A Curious (Un)Dynamic

I suppose the truth of the following depends on the measure by which one gauges “control”:

“There is no plan to subcontract people out of these jobs. It hasn’t been studied. It’s just kind of like shooting from the hip to justify those cuts,” said Richard Ferruccio, president of the prison guards’ union. “It’s not about being cost effective, it’s about control. They have more control over the outside vendors than the state worker.”

If one is merely talking about the power to hire and fire, then contract workers allow more control, but it seems to me that Ferrucio’s union mentality misses the fact that there’s a freedom to being an independent contractor — and, more importantly, that freedom is in general a good thing.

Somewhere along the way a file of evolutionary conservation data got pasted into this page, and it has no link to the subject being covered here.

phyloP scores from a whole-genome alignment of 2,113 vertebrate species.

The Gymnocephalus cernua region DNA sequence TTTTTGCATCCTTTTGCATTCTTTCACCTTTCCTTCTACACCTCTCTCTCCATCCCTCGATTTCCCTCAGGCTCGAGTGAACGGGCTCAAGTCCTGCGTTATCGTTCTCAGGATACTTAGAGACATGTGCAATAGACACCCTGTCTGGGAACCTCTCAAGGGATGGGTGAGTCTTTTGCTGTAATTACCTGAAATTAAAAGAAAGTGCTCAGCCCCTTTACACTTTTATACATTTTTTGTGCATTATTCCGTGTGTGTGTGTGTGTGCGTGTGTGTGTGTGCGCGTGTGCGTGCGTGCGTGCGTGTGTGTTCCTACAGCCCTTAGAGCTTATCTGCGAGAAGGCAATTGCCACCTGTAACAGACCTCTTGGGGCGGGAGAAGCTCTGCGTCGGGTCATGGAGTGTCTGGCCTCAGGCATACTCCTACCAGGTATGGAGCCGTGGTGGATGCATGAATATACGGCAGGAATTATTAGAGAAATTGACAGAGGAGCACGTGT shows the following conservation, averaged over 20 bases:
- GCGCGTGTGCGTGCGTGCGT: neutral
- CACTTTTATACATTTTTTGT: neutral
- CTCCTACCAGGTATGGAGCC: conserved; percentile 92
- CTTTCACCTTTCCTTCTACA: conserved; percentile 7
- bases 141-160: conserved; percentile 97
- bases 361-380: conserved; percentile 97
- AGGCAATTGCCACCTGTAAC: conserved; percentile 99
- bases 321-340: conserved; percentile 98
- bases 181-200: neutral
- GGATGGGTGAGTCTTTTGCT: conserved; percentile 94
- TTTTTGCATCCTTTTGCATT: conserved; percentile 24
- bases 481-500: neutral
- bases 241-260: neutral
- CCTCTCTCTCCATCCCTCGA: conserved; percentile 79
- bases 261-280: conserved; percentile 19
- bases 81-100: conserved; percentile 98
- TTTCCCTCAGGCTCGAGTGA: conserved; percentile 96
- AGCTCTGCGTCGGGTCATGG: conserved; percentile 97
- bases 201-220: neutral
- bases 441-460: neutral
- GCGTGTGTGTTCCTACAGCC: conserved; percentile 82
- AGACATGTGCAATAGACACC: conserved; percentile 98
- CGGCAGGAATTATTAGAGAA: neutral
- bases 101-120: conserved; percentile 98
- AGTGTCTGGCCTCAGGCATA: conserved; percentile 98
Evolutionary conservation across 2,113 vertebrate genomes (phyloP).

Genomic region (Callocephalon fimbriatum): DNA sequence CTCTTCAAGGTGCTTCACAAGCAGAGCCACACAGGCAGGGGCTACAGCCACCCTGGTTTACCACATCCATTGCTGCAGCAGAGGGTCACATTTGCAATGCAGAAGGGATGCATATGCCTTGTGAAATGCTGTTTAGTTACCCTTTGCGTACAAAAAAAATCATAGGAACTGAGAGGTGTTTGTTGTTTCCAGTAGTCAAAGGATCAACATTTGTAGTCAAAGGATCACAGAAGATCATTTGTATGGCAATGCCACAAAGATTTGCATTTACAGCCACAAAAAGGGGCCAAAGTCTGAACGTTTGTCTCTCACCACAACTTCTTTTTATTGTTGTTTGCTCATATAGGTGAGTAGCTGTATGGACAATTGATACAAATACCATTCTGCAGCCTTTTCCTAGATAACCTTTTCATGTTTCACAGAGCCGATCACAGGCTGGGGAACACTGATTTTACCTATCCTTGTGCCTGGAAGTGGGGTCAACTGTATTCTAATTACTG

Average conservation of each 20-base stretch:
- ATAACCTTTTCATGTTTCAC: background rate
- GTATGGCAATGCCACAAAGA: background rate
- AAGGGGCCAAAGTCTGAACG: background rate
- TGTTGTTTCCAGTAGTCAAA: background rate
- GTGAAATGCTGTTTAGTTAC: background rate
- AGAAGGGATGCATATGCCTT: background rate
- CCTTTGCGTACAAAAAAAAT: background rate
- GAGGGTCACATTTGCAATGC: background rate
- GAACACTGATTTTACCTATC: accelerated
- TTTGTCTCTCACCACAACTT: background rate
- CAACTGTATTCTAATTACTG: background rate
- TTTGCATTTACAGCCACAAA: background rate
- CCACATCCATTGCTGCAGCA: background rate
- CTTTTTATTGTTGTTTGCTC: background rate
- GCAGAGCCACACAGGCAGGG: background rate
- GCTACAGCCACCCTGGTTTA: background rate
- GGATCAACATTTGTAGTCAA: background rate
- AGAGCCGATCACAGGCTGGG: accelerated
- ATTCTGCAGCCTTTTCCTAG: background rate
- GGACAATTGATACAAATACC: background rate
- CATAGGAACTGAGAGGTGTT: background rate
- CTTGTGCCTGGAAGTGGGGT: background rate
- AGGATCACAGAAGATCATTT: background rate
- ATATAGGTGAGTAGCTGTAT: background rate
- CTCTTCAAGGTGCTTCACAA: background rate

In a healthy employment environment, the employer can allocate his workers to various roles as necessary and merited. He has a stronger hand in determining feasible salaries and benefits. Therefore (as one sees in plentiful evidence in the construction field), subcontracting can be an attractive option, allowing the worker to set his own wages and determine exactly what work he wishes to do. Of course, there are plenty of advantages to being a regular worker, from consistency to the capability of long-term growth.
In Rhode Island’s public sector, however, union demands (and the pliant politicians who requite them) have — as Ferruccio admits — diminished the employer’s control of regular workers to the extent that the state is being driven out of businesses, so to speak. The unions, in effect, are subcontracting companies that can’t be fired.

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